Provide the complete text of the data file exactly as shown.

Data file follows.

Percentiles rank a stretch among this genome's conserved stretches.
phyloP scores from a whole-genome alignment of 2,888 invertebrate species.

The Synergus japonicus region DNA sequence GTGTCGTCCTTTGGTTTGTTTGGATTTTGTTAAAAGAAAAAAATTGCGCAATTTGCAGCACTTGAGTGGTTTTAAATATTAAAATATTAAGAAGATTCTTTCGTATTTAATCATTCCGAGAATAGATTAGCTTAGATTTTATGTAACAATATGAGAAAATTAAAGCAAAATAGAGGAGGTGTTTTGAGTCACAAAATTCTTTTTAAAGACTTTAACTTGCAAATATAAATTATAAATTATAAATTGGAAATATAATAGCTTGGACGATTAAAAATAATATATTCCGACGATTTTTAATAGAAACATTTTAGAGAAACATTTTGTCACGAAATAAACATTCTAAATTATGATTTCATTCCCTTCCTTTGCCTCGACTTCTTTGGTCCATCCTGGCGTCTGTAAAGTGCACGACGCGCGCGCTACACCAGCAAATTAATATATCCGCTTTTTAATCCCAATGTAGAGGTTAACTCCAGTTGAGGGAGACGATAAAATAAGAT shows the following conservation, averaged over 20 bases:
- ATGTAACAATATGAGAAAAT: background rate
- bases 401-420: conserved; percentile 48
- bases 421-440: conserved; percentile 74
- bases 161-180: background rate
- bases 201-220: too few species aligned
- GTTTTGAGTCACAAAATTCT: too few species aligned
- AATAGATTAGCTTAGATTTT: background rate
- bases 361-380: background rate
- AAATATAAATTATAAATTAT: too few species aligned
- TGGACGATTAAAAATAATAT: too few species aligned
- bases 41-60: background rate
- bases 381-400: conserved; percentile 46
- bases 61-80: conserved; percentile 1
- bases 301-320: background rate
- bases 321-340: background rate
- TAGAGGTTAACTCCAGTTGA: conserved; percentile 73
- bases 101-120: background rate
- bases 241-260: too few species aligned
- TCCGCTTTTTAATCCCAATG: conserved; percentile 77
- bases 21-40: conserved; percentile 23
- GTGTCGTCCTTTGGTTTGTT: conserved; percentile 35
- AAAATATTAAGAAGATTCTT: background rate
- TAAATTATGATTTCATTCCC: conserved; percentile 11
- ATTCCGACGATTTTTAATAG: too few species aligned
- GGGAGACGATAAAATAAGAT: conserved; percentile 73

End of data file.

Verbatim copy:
Percentiles rank a stretch among this genome's conserved stretches.
phyloP scores from a whole-genome alignment of 2,888 invertebrate species.

The Synergus japonicus region DNA sequence GTGTCGTCCTTTGGTTTGTTTGGATTTTGTTAAAAGAAAAAAATTGCGCAATTTGCAGCACTTGAGTGGTTTTAAATATTAAAATATTAAGAAGATTCTTTCGTATTTAATCATTCCGAGAATAGATTAGCTTAGATTTTATGTAACAATATGAGAAAATTAAAGCAAAATAGAGGAGGTGTTTTGAGTCACAAAATTCTTTTTAAAGACTTTAACTTGCAAATATAAATTATAAATTATAAATTGGAAATATAATAGCTTGGACGATTAAAAATAATATATTCCGACGATTTTTAATAGAAACATTTTAGAGAAACATTTTGTCACGAAATAAACATTCTAAATTATGATTTCATTCCCTTCCTTTGCCTCGACTTCTTTGGTCCATCCTGGCGTCTGTAAAGTGCACGACGCGCGCGCTACACCAGCAAATTAATATATCCGCTTTTTAATCCCAATGTAGAGGTTAACTCCAGTTGAGGGAGACGATAAAATAAGAT shows the following conservation, averaged over 20 bases:
- ATGTAACAATATGAGAAAAT: background rate
- bases 401-420: conserved; percentile 48
- bases 421-440: conserved; percentile 74
- bases 161-180: background rate
- bases 201-220: too few species aligned
- GTTTTGAGTCACAAAATTCT: too few species aligned
- AATAGATTAGCTTAGATTTT: background rate
- bases 361-380: background rate
- AAATATAAATTATAAATTAT: too few species aligned
- TGGACGATTAAAAATAATAT: too few species aligned
- bases 41-60: background rate
- bases 381-400: conserved; percentile 46
- bases 61-80: conserved; percentile 1
- bases 301-320: background rate
- bases 321-340: background rate
- TAGAGGTTAACTCCAGTTGA: conserved; percentile 73
- bases 101-120: background rate
- bases 241-260: too few species aligned
- TCCGCTTTTTAATCCCAATG: conserved; percentile 77
- bases 21-40: conserved; percentile 23
- GTGTCGTCCTTTGGTTTGTT: conserved; percentile 35
- AAAATATTAAGAAGATTCTT: background rate
- TAAATTATGATTTCATTCCC: conserved; percentile 11
- ATTCCGACGATTTTTAATAG: too few species aligned
- GGGAGACGATAAAATAAGAT: conserved; percentile 73